Robin Hood in Reverse

What follows are the lead paragraphs of a lengthy story written by an investigative reporting class at the University of Cincinnati for City Beat. The student reporters included Morgan Batanian, Katie Coburn, Fernanda Crescente, Taylor Jackson, Tyler Kuhnash and Camri Nelson. Research was contributed by Taylor Hayden, Talis Linauts, Kayleigh Murch, Matt Nichols, Malia Pitts and Lauren Smith.

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“Kevin Leugers pays the University of Cincinnati to provide him with a quality education.

“The second-year student majoring in marketing and philosophy had no idea officials had quietly funneled tens of millions of dollars from students to the athletic department in recent years to cover the difference between revenue and expenses.

“’It seems to be a corruption of education, in all honesty,’ says Leugers, a University Honors Program student and Kolodzik Business Scholar. ‘Athletics is being given priority over education, over the professors, over the students. I just think that’s wrong.’

“In 2013, UC officials provided the athletic department with a $21.75 million subsidy, records show, using student fees and money from the school’s general fund, which is primarily funded by tuition. The total subsidy amounts to $1,024 out of the pocket of every full-time undergraduate student on UC’s main campus. The four-year price tag costs each student more than $4,000.

“The money represents 20 percent of the $20,000 Leugers plans to borrow to finance his education.

“The athletic department’s four-year hidden tax may very well exceed $4,000 per student. In 2014 the subsidy rose to more than $27 million, a 25-percent increase.

Since 2007, University of Cincinnati trustees and administrators have used more than $127 million in student fees and general fund money to subsidize deficits in the athletic department, according to UC’s NCAA Revenue & Expense reports.

“Thomas Humes, UC’s board chair and a trustee since 2007, says the $127 million sports subsidy is a necessity to keep pace with other programs.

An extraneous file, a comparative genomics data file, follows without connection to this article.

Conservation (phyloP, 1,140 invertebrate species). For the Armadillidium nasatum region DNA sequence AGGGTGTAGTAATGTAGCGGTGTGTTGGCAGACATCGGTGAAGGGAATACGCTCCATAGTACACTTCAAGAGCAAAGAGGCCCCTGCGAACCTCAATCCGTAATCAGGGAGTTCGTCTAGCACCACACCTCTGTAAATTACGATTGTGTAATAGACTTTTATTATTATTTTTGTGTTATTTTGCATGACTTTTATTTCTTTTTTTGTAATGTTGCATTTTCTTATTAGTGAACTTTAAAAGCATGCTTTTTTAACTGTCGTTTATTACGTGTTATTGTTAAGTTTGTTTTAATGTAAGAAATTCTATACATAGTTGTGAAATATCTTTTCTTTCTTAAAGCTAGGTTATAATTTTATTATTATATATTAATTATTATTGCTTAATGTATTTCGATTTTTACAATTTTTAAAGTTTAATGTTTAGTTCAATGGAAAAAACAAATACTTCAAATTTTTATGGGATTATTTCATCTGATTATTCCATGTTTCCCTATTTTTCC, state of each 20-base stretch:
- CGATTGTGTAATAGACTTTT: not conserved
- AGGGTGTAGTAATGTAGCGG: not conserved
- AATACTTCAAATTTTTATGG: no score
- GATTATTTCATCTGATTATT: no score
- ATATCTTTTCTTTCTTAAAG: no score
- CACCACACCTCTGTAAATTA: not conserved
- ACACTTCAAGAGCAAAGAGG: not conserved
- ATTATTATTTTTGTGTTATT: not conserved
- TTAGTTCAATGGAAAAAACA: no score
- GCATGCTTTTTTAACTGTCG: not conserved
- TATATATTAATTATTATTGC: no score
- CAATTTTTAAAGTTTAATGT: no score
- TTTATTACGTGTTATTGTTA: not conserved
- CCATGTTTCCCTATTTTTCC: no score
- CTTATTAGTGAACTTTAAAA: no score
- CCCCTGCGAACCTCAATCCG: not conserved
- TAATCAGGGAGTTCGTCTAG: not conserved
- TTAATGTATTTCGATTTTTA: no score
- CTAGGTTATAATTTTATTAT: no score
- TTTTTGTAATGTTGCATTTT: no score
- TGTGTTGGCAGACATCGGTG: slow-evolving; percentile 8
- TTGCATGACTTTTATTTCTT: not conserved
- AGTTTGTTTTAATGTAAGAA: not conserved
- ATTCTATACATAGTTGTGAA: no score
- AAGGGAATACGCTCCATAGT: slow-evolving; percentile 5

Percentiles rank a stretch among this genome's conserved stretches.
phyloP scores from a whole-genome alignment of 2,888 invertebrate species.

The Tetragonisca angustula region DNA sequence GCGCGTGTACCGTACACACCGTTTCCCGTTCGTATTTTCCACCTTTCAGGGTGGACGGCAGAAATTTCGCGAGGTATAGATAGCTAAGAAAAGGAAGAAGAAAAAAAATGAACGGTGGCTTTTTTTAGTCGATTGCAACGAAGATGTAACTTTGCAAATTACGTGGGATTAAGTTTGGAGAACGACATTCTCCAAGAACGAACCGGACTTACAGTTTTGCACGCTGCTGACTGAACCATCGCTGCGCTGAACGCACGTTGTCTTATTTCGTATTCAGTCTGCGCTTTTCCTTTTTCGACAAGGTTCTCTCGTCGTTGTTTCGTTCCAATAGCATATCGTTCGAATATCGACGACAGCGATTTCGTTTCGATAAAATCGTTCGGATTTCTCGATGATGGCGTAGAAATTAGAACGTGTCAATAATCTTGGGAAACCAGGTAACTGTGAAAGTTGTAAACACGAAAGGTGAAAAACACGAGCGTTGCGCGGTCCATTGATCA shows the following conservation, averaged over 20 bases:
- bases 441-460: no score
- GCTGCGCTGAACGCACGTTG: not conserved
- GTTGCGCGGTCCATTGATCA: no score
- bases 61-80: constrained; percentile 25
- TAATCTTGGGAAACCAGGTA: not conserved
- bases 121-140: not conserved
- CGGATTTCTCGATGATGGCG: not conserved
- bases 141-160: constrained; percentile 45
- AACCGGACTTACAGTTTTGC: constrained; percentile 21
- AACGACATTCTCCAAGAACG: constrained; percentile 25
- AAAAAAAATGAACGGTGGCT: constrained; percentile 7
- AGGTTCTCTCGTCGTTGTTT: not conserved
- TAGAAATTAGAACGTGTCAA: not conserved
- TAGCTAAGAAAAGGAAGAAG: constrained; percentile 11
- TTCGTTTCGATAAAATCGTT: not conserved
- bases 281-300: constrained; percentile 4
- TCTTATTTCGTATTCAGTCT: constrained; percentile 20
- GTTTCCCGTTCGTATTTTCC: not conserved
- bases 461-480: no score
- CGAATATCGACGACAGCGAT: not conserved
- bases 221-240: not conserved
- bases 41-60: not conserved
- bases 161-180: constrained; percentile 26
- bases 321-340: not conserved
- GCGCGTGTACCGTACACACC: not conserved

“’I think it is a requirement,” says Humes, a developer and former UC administrator.

Humes says sports are “a good investment for the university as a whole’ and that the board decided every dollar given to the athletic department was money well spent.

‘There has been a decision that whatever that investment number is that it is a positive investment for the university,’ he says. ‘I don’t view it as a concern.’

“The investment certainly brought a high return in 2014 to some UC coaches, particularly compared to the university’s 334 student-athletes. The university provided the students with $5.99 million in scholarship aid, less than 11 percent of the $55.4 million in athletic expenditures, according to UC’s NCAA report.

“That same year, UC paid a dozen coaches on the football and men’s basketball teams more than $10.5 million, 19 percent of total spending. At the top was Tommy Tuberville, UC’s head football coach, who received $3.8 million.”

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The entire article is available at: http://citybeat.com/cincinnati/article-32706-robin_hood_in_reverse.html

The article includes serveral very telling graphs and charts.

 

2 thoughts on “Robin Hood in Reverse

  1. Pingback: Tuesday Links, So Many | Gerry Canavan

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